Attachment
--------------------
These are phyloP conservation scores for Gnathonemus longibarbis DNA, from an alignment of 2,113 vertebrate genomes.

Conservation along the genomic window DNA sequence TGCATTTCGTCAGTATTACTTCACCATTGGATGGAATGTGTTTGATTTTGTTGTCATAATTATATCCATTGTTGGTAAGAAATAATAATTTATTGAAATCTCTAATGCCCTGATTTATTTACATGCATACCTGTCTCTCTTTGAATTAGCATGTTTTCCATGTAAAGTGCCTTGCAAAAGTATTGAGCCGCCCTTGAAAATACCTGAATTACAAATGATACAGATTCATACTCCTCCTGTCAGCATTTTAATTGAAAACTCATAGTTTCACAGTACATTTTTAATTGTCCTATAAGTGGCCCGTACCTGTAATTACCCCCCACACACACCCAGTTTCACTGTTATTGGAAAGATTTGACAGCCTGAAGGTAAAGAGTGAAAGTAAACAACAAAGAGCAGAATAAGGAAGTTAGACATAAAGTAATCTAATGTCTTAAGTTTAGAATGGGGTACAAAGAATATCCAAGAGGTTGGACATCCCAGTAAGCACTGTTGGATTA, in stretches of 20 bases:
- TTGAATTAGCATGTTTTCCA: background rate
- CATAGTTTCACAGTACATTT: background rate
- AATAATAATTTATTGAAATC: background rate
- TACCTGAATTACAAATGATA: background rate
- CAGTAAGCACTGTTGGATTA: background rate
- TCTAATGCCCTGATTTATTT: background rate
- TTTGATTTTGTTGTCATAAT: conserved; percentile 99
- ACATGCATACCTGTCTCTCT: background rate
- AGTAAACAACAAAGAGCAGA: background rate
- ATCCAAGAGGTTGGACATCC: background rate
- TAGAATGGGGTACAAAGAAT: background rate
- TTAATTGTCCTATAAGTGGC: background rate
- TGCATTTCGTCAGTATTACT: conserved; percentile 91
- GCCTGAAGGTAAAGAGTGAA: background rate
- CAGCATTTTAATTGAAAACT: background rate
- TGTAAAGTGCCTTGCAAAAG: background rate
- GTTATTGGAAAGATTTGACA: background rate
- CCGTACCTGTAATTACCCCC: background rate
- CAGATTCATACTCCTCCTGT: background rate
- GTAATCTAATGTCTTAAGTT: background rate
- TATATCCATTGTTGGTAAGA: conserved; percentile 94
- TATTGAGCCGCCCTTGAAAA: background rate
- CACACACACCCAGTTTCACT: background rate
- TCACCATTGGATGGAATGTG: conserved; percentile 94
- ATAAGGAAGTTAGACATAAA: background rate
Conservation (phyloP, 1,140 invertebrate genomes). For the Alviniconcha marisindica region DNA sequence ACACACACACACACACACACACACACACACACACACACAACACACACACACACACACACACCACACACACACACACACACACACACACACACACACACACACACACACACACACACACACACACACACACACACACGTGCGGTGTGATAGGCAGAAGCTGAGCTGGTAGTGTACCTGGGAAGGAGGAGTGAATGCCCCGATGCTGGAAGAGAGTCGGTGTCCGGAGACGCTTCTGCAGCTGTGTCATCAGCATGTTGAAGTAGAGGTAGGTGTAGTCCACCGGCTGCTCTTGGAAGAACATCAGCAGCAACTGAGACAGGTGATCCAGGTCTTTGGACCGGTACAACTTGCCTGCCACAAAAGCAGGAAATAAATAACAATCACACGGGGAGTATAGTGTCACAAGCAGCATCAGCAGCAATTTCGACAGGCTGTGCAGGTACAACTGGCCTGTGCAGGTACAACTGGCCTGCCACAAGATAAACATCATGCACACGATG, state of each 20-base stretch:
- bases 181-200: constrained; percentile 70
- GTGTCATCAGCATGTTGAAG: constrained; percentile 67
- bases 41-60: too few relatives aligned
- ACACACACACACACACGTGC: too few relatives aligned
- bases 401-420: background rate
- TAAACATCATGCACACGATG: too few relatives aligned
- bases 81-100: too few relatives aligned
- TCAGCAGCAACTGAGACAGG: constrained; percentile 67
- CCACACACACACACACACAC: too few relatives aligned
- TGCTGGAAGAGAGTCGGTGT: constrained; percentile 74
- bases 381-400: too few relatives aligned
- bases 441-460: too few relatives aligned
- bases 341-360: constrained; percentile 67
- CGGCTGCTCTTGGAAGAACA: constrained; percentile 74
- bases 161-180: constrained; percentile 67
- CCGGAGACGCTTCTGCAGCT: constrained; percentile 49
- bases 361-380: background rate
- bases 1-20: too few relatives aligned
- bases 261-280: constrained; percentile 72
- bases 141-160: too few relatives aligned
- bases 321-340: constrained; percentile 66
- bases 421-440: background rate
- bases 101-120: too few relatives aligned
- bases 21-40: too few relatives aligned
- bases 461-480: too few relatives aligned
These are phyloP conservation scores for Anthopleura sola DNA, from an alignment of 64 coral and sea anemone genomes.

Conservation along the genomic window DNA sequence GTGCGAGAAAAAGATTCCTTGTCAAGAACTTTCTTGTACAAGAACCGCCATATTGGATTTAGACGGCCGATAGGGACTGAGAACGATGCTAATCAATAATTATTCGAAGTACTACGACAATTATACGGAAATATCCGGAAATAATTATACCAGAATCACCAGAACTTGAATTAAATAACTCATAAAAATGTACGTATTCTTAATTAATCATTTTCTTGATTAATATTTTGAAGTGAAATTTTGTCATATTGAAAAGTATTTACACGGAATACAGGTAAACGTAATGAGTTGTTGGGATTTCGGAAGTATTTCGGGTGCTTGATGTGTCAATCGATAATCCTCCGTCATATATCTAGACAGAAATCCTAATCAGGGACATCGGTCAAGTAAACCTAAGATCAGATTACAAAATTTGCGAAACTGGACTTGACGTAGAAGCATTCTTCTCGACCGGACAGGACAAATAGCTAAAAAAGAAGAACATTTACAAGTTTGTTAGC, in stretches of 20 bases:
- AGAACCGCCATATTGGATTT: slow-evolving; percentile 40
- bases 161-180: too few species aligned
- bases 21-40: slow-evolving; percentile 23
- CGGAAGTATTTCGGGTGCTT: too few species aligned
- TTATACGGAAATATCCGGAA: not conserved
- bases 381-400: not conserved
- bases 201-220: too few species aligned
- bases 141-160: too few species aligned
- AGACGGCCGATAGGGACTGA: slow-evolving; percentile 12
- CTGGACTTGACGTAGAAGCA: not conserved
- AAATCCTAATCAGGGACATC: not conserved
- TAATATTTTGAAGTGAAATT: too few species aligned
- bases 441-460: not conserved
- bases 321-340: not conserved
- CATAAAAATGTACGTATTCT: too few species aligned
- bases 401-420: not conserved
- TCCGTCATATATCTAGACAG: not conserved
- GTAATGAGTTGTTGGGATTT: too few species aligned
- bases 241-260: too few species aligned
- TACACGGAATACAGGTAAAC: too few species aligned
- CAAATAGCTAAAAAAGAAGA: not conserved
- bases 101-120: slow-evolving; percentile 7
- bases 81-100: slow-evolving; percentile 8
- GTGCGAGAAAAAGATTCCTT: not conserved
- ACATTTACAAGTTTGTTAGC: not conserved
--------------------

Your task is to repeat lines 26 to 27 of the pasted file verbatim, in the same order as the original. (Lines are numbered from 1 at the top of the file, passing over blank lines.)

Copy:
- TCACCATTGGATGGAATGTG: conserved; percentile 94
- ATAAGGAAGTTAGACATAAA: background rate